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#Introduction To use these examples, you need the latest version of postman (3.2.0). It has free Jetpacks support. This is required for linking requests.

#Importing You need to import the collection as well as the environment. You can import the raw git files using the From URL option, as seen below. You can also download them and import from file/folder.

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#Getting Started Once you have done this, you need to first run the request to get a Ticket. This request is in the 1.Ticket folder. The authentication token will then be used in subsequent requests. It is stored in an environment variable. alt tag

NOTE: If this request fails you may need to accept the certificate from the controller in your browser http://blog.getpostman.com/2014/01/28/using-self-signed-certificates-with-postman/

Inside each folder, the requests are sequential. GET/POST/DELETE etc. So you can run through them one by one. You can also check on the UI for the controller to see the effect of the requests. alt tag

#More Advanced API Calls

Most of the calls on the controller are asynchronous (PUT/POST/DELETE). When you execute these calls, they will always succeed and return a taskId. Take a look at 3.Tags and Locations. Select and run the second request which is a POST, to create a new Tag called "InterestingDevice".
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The response from the previous request is a task. This is an asynchronous request. You need to poll the task status to find out if the creation was really successful.

The next request in the list shows how to do this.

Notice there is a {{taskId}} in the URL being called. Anything inside the {{}} is a variable. In this case taskId. This was set behind the scenes in the previous API call.

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The body of the response contains a "progress" key. This indicates the Universally Unique ID (UUID) of the new Tag.
This UUID can be used to lookup the tag directly, assign the tag to a network device (the next API call) or delete the tag.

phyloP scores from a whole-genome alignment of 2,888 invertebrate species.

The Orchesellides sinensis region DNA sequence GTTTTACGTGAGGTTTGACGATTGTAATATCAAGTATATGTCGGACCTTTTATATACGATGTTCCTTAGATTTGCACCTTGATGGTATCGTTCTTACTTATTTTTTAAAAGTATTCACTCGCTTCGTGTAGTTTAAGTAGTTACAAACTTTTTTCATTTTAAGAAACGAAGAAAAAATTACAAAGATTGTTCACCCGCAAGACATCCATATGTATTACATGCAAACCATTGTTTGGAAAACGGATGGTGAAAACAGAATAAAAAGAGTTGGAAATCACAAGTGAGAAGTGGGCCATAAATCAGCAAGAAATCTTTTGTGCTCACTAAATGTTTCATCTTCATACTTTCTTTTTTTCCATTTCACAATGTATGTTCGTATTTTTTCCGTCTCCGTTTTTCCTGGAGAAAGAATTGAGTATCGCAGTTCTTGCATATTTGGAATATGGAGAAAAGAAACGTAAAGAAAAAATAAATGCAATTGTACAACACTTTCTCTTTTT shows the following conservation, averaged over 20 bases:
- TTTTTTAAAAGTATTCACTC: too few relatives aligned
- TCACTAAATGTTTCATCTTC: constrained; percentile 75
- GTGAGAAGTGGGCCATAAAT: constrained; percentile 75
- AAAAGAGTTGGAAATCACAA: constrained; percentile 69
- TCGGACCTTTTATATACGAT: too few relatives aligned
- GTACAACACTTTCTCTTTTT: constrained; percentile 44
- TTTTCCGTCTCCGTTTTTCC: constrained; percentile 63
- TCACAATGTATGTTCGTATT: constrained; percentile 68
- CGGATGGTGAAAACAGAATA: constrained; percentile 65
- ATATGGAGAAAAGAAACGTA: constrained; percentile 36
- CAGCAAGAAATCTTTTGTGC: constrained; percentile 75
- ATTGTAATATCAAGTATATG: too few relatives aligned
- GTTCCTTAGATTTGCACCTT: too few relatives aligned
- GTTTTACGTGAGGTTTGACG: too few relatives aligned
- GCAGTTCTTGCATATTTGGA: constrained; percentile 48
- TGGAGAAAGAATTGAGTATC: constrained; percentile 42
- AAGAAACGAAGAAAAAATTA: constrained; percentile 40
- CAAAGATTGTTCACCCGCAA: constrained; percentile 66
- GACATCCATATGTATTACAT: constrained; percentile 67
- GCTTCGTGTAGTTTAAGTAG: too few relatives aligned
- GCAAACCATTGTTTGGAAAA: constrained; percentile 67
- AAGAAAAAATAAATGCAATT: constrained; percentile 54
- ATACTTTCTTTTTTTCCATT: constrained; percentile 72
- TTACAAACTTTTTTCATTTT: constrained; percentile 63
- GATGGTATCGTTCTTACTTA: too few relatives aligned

"iserror" being false means the task was successful. The presence of "endTime" means the task has finished.

  "response": {
    "startTime": 1468020253637,
    "endTime": 1468020253742,
    "progress": "61ad238b-5ef8-4f19-b97e-092ce5e75ae4",
    "version": 1468020253637,
    "serviceType": "Inventory service",
    "isError": false,
    "rootId": "8d40a399-2821-41aa-bf57-d2613cda9f5d",
    "id": "8d40a399-2821-41aa-bf57-d2613cda9f5d"
  "version": "1.0"

Lets take a look what happens if you try to create another tag with the same name.

Go back to the "https://{{apic}}:{{port}}/api/v1/tag POST" request and Send.

Then take a look at the task status "https://{{apic}}:{{port}}/api/v1/task - TAG" alt tag

  "response": {
    "startTime": 1468021088439,
    "endTime": 1468021088474,
    "progress": "Adding tag has failed.",
    "version": 1468021088439,
    "errorCode": "ResourceConflict",
    "serviceType": "Inventory service",
    "isError": true,
    "failureReason": "Tag InterestingDevice already exists.",
    "rootId": "8dde3059-2a38-4170-9fc7-09780be46fc0",
    "id": "8dde3059-2a38-4170-9fc7-09780be46fc0"
  "version": "1.0"

This is because the tag already exists. You can fix this. You need to use the "https://{{apic}}:{{port}}/api/v1/tag FIND TAG " request. This has a side effect of setting the tagId to the UUID of the "InterestingDevice" tag. alt tag

You can then scroll down to the "https://{{apic}}:{{port}}/api/v1/tag -DELETE" request, and press Send alt tag

Again, you will get a taskId. You can use any of the task GET requests. alt tag

Please make sure you clean up by either deleting through the UI or the POSTMAN window.

#Next Steps You can create your own environment, or modify the existing one to point to your own server.